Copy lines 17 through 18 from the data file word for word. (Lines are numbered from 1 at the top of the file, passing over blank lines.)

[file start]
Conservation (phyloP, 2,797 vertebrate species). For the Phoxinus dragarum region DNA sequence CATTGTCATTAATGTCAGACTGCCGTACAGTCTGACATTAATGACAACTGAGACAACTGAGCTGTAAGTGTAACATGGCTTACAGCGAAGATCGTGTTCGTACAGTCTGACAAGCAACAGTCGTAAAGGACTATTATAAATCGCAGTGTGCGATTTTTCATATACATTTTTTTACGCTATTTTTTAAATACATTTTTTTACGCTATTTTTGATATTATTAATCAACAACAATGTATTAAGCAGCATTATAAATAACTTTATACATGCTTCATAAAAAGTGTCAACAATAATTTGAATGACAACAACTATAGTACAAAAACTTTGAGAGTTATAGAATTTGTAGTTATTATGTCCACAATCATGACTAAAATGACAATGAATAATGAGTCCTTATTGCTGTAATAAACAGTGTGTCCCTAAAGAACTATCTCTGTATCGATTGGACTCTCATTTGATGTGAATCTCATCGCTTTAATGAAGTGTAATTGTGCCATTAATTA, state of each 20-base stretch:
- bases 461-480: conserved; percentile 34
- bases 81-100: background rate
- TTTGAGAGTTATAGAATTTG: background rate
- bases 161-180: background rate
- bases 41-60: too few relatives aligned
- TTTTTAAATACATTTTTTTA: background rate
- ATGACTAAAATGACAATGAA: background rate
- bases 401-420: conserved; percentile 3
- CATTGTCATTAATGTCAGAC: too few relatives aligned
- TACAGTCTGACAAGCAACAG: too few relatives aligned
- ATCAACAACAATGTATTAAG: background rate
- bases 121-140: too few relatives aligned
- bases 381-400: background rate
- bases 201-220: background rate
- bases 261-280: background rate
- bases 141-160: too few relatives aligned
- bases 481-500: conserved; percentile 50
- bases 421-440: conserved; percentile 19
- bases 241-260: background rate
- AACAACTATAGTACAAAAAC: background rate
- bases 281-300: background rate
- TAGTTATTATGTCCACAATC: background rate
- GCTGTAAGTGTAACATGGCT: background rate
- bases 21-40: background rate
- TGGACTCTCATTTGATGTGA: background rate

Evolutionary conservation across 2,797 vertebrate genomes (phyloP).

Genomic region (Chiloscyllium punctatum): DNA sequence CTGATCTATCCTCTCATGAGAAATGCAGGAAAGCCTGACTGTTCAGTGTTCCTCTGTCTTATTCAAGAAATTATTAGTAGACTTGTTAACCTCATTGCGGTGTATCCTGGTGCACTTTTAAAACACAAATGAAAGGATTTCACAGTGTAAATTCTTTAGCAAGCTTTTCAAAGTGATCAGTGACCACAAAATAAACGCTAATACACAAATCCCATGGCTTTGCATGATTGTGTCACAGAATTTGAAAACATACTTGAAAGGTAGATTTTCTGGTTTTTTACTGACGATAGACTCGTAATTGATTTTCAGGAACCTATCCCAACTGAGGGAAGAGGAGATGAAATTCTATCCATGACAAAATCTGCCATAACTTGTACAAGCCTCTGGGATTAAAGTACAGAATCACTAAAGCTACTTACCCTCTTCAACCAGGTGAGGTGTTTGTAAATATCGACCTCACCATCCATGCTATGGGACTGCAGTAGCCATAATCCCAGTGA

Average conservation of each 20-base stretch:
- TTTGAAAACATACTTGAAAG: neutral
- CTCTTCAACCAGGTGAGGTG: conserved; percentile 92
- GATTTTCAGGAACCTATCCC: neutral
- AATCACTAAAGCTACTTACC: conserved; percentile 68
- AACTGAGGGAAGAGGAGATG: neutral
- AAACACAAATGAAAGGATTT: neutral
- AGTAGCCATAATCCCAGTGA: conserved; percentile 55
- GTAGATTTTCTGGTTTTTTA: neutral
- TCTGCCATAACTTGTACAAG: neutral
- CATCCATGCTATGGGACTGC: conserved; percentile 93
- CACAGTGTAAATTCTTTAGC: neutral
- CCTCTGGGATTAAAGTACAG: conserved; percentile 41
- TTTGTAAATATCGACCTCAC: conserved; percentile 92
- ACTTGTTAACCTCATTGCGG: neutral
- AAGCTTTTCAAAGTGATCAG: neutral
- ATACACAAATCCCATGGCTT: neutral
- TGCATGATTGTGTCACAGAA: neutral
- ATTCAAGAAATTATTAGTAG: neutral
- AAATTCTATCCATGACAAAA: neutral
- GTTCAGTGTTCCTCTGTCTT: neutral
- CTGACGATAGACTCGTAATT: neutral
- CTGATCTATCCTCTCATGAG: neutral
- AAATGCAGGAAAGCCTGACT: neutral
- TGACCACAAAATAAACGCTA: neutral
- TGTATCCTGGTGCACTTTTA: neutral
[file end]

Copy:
- bases 141-160: too few relatives aligned
- bases 481-500: conserved; percentile 50